Fighting Good Fight Against Gangs


No one was too surprised by the brief fight. Nearly 50 youths from gang-ridden areas of the Southeast were on a four-day camping trip on Catalina Island last summer when the two teen-agers went at it.

Only one or two punches were thrown and no one was hurt.

"We pulled all the kids back together," said Susan Sharer, a recreation supervisor with the Los Angeles Parks and Recreation Department. "We sat around the campfire. A lot of emotions came out. (When the session ended) everyone was hugging and kissing."

The camping trip was one of the programs produced by a coalition of area social workers, educators, law enforcement officials, parents and other concerned residents to curb gang activity in Southeast Los Angeles County and Long Beach.

Called the Southeast Partnership on Youth Violence, the coalition was formed last March and decided to test four anti-gang pilot programs. About 50 members of the Southeast Partnership met last Wednesday at the Lakewood Civic Center to discuss their progress.

The coalition watches for a family history of gang membership, truancy and school problems to find future gang members.

The trip to Catalina was part of a seven-week pilot program offered by the coalition for youths in La Mirada, Pico Rivera, Santa Fe Springs and Whittier. About 40 youths--ages 12 to 17 and identified as potential gang members--participated in the program, Sharer said.

Coalition members met with youths in four separate groups for three weeks to focus on problem solving, leadership and cooperation skills. In the fourth week, 28 youths from La Mirada and Pico Rivera rappelled down a 90-foot rock face at Malibu Creek State Park.

"The groups became task-oriented and were able to rely on each other in what was perceived as a life-threatening situation," Sharer reported. "Territorial barriers finally began to dissipate."

There was a beach trip the next week, followed by a trip to Dodger Stadium. The trip to Catalina for youths from all the cities came in the final week.

County Supervisor Pete Schabarum provided $5,000 in county funds for the pilot program, Sharer said.

A pilot program also was staged last summer for youths from Long Beach and Signal Hill.

The group organized a one-week anti-gang program that became part of the eight Long Beach day-care camps. About 600 youths participated, said member Karla Taylor, a drug/gang education coordinator for the Long Beach Unified School District.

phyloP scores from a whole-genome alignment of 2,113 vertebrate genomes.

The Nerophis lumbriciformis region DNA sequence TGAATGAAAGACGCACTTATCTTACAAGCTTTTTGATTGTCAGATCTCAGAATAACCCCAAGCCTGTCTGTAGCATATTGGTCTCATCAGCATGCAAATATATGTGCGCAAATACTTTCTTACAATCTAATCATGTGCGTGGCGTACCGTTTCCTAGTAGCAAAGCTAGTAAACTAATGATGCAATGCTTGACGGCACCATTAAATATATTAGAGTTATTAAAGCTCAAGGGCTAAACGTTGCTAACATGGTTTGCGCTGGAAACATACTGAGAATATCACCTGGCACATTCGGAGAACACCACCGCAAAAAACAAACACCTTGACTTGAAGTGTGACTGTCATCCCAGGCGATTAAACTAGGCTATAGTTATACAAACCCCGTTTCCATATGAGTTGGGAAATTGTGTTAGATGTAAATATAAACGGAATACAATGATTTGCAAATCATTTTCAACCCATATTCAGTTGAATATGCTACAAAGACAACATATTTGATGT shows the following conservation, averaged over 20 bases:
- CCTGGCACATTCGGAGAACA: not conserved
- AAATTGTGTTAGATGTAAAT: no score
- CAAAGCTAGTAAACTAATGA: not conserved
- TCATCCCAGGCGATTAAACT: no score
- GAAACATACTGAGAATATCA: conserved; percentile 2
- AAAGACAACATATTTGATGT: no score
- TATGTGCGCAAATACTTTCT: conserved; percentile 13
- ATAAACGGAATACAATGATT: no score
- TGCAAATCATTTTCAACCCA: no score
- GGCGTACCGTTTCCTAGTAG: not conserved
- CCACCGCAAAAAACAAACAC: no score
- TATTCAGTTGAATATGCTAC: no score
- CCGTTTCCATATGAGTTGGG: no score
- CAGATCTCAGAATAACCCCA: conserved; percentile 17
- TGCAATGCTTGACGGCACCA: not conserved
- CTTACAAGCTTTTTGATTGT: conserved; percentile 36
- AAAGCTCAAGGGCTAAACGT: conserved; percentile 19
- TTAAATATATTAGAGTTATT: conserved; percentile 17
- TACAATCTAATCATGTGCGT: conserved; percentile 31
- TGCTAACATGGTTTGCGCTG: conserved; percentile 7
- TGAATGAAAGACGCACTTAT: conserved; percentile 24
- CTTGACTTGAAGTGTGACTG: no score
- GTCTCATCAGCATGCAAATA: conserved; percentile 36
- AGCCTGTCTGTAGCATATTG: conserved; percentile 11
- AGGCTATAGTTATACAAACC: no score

The special weapons team from the Long Beach Police Department demonstrated their skills as did city firefighters. About 45 youths took a cruise around Catalina on a guided missile cruiser, courtesy of the U.S. Navy, said coalition member and Long Beach Police Lt. Carroll G. Shelly.

Throughout the demonstrations, officials stressed that the youths had to stay out of gangs and do well in school to get good jobs.

"This unique Public Safety Day Camp . . . provided positive role models for youth as well as recreation and small group counseling," Taylor reported.

Members of the coalition are now training youths to serve as peer counselors in after-school programs in Cerritos, said member Felicia Nepomuceno. The pilot program, which also will include tutoring, will target Filipino youths and start in February, she said.

The coalition also plans to hold a youth conference at the Rockwell International plant in Downey on Nov. 16, said member Tony Ostos, who also Paramount's human services manager.

Ostos said coalition members would work with youths who attend the conference to find programs to combat gang activity.

"The youths should be involved in this whole process and they should be a central part of the solutions," Ostos said.

Coalition members agreed to start a campaign to raise $50,000 in the next year. The coalition has been using a $25,000 grant from Kaiser Permanente to pay for administrative and other costs.

"If we begin to expand and do other kind of things--yearlong programs--it's going to have to be subsidized," Keith Garrison, coalition program director, said.

Coalition members vowed to enlist more people from the business community, which could provide funding for the anti-gang effort, as well as training programs and jobs.

Garrison said some of the young people who participated in last summer's programs are being tracked to find out if they join gangs. The coalition eventually will evaluate the effectiveness of the pilot programs and a uniform plan will be developed, he said.

Assemblyman Bob Epple (D-Norwalk) spoke on the area's gang problems at Wednesday's meeting. He said the numerous anti-gang programs in area cities and school districts need to be coordinated.

"We have a lot of small armies out battling," Epple said. "We don't have a uniform force."

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